Scallywag

I always wanted a happy ending ... Now I've learned, the hard way, that some poems don't rhyme, and some stories don't have a clear beginning, middle and end.

~ Gilda Radner ~

Is Happiness Just Genes?

June 18th, 2012 ~ Est. reading time: 1 min, 50 secs

How much of your happiness is decided by your genes?

Give up now. Happiness is just a gene thing. Or is it? I was re-reading a 2011 article from The Melbourne Age (May 7) today, in which Jan-Emmanuel De Neve, a behavioral economist from the London School of Economics & Political Science labeled the 5-HTT gene as the key to knowing the our baseline of our happiness.

Inheriting two long sets of this gene from your parents sets you up to be happier than others. While, two short versions are supposed to leave you least pleased. So is happiness just genes? Well, the article continues by adding a whole lot of caveats, because, really, that can never be the whole story.

Like other research underlining the influence genes play in influencing our basic happiness, it’s clear other factors matter. Though I’ve come across claims that genes determine anything from ten to a whopping fifty per cent of our happiness levels, I remain somewhat skeptical of the measure.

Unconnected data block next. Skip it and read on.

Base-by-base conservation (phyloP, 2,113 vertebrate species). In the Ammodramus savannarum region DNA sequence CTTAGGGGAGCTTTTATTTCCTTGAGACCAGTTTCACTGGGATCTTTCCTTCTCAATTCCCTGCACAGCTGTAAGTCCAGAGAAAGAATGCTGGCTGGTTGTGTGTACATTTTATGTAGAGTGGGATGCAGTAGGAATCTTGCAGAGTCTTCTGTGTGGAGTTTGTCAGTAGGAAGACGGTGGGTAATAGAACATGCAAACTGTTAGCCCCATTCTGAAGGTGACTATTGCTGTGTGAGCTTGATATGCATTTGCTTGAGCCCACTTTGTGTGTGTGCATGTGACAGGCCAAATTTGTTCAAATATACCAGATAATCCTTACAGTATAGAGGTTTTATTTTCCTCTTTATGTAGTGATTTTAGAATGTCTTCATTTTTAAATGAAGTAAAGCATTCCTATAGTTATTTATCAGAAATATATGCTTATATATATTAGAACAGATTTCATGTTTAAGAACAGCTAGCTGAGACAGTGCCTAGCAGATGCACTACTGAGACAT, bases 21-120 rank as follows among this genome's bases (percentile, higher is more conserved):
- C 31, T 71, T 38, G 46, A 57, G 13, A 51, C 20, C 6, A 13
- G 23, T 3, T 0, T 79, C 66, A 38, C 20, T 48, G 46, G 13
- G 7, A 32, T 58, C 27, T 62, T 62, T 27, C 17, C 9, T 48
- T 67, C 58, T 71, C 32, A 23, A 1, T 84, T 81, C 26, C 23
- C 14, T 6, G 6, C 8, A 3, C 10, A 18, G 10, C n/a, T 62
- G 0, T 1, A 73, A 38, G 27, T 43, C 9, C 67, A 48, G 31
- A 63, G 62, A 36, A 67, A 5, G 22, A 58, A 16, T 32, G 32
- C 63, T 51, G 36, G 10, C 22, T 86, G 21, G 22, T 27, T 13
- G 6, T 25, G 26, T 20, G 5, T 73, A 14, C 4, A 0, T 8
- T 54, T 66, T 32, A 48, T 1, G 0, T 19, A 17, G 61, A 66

Not of the science of finding genes, nor even the causal link to feeling upbeat. But to say that genes decide your happiness? That’s almost a bridge too far. What do they mean by happy anyway? Is it about feeling cheery? Jolly? Or, is it the willingness to laugh at your uncle Herb’s nose picking collection? Is that happiness, gene style?

To me, that’s not really an adequate measure of happiness. At least not the way I see it. Put in nerd speak, when it comes to being truly happy, satisfaction is the killer app. As fun as it is, feeling merry with a glass of red sherry and laughing about Uncle Herb’s peculiarities doesn’t come close. If satisfaction is the pinnacle of happiness, then it really doesn’t matter how buoyant your genetically natural mood is. Nor does it matter nearly as much what the economy is doing, or even about a hundred other complaints.

What we need to steer away from is a mechanistic approach to life. The kind of clockwork mouse approach that says, “Ah! Here we are! We’ve found your soul. It was there all along, right under your left foot.” Science is fantastic and I don’t meant to trivialize research. But we do need to question everything for the assumptions that say, you’re basically meat and bones. That genes will sum you up, and decide how happy you’re likely to ever be is premature in the extreme. These assumptions are meant well, I’m sure. But when we presume to assume, the inevitability is that it makes an ass out of u and me (and that can’t make us happy).

Feegs

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